What Does It Mean If My Bankruptcy Petition is Dismissed?


There are a dozen reasons why your bankruptcy petition can be dismissed. For example, failing to submit all applicable paperwork could result in a dismissal of your case. Fortunately, the chances of this happening are extremely low when you let an attorney handle your case.

What does it mean when a case is dismissed? The quick answer is that obviously there is something wrong, but the question really is- what happened and can it be fixed? There could be a dozen things that could have gone wrong that got the case dismissed. It could be something as simple as not submitting the right documents and it very rarely happens with case that I work on, but it does sometimes happen.

You are supposed to submit:

  • pay stubs
  • tax returns
  • bank statements
  • all the schedules
  • disclosures that come with every single bankruptcy

There are certain time periods for when these things are supposed to be submitted when you file the case and if they are not submitted timely or they are not submitted at all, or if they are submitted in an illegible manner, or if they are submitted after 14 days, then the bankruptcy will get dismissed. What that means is that the injunction, the automatic stay that was protecting you, that goes away as well, which means that all the creditors are free to continue:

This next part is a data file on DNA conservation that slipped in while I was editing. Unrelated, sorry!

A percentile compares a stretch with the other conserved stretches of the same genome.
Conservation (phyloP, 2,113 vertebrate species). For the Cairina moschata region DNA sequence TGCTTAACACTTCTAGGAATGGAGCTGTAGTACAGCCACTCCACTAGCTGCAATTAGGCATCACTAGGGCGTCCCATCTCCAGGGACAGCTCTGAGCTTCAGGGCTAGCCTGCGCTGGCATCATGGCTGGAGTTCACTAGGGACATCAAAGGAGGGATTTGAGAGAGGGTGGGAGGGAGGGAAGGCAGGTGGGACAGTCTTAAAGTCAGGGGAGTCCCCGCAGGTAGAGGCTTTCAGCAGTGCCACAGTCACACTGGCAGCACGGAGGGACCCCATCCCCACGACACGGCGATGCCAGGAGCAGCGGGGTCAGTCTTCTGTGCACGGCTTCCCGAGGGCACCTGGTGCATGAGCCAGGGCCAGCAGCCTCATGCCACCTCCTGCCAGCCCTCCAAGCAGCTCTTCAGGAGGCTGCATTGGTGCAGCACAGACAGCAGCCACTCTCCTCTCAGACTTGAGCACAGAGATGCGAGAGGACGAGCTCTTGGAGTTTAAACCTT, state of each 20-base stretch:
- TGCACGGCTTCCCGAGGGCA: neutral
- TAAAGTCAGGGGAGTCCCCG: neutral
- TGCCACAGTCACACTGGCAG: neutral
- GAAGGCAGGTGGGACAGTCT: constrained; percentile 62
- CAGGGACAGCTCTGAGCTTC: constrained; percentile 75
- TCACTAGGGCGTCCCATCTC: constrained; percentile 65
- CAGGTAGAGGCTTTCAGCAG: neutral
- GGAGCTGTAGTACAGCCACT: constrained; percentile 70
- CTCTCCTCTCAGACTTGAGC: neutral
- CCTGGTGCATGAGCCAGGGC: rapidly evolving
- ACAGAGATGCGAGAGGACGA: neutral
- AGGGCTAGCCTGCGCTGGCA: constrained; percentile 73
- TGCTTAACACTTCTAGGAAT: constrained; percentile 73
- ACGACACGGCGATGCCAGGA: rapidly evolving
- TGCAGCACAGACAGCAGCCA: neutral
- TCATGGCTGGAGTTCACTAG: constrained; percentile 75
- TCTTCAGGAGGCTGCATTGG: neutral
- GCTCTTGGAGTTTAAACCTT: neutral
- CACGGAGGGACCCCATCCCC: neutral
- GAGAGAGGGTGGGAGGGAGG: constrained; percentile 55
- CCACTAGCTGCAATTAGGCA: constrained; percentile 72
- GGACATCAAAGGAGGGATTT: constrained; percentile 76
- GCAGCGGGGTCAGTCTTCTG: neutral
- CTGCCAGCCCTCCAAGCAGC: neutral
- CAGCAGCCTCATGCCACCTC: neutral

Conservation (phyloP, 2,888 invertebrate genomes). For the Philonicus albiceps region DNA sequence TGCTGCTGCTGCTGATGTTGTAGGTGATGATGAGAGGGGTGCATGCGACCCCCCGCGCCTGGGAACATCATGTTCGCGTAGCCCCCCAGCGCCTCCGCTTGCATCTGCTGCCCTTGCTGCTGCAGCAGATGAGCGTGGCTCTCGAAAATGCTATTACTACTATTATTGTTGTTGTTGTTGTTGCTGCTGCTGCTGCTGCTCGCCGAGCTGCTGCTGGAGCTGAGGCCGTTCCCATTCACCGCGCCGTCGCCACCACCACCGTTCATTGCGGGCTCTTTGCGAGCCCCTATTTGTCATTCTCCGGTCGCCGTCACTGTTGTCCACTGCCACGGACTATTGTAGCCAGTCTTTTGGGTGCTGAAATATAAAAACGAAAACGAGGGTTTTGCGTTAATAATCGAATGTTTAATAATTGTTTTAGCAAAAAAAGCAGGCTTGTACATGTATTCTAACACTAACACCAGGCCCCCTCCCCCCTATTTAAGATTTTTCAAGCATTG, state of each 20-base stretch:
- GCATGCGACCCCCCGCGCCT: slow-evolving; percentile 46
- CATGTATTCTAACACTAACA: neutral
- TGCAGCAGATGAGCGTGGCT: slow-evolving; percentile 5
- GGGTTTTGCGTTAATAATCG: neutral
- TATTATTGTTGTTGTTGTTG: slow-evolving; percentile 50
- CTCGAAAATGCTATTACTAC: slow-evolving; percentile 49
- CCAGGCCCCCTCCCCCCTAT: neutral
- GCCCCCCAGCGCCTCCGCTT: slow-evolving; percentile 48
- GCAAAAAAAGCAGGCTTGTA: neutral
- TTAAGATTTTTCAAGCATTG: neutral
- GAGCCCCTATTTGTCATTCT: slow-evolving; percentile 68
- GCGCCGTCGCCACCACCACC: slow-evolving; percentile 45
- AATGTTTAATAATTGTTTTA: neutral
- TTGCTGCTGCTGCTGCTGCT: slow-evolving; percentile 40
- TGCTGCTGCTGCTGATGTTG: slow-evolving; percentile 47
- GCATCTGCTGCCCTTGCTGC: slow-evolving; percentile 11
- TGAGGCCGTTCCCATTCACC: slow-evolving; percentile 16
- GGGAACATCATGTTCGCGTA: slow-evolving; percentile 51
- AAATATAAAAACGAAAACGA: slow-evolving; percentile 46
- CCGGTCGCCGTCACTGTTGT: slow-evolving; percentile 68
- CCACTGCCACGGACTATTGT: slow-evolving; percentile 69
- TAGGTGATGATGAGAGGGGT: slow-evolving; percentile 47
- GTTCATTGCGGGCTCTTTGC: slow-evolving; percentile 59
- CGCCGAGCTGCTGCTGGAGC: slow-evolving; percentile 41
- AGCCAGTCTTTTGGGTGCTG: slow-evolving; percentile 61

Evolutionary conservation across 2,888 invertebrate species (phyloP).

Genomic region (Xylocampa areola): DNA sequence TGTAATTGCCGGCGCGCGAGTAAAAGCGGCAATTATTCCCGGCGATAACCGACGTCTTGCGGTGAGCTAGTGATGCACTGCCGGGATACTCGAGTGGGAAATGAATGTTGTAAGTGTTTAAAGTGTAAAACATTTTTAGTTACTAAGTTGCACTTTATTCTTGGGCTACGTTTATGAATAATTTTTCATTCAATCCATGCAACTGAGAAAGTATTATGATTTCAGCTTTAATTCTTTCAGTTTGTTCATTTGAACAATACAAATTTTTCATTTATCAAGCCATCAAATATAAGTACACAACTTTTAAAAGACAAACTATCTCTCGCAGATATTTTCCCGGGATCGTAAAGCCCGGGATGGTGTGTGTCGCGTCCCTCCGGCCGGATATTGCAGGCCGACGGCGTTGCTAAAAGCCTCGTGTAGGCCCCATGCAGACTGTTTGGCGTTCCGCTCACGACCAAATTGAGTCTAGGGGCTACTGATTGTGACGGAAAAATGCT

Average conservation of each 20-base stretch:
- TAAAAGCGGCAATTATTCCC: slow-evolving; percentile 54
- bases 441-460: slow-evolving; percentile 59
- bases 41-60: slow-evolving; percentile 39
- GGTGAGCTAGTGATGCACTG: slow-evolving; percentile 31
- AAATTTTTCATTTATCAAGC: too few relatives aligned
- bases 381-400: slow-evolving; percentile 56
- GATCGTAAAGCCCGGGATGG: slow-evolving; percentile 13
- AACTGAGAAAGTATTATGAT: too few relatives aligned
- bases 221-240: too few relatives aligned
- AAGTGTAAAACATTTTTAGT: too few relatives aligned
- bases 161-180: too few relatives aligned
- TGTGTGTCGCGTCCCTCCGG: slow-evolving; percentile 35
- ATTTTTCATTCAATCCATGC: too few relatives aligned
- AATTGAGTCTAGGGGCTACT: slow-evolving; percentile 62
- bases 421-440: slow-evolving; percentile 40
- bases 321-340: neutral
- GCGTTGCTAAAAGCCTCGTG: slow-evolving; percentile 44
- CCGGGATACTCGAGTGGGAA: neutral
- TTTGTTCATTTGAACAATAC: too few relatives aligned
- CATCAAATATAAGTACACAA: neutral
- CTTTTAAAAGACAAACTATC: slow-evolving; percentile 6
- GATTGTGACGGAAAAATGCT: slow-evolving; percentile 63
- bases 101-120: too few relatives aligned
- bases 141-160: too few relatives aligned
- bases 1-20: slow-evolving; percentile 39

• Collecting
  • Garnishing
  • Foreclosing
  • Suing

Also, you can get your case dismissed for not showing up at your creditor's meeting, which is about 5 weeks into the case in Arizona or showing up at the hearing without your driver's license or social security card or showing up but not submitting your documents to the trustee. A lot of times, the trustee will mail you a packet, asking you for documentation, like your tax returns, bank statements, titles, and things like that, and if you don't submit that, then the trustee can dismiss your case for non-cooperation.

It can be reinstated pretty quickly and easily if you fix the defect, so supplying the documents that are missing, or cooperating with the trustee, you can then ask for your case to be put back on the docket. The automatic stay will come back and protect you again, but at that point you might have to go to a court hearing and be in front of a judge and explain what happened, because the trustee might not want to reinstate your case because bankruptcy operates on good faith. They presume you have good faith, but all of a sudden, you don't start producing the paperwork you're required to, the trustee might be questioning whether you are proceeding with the case in good faith, so you might have to go over their heads to the judge and explain what the problem was.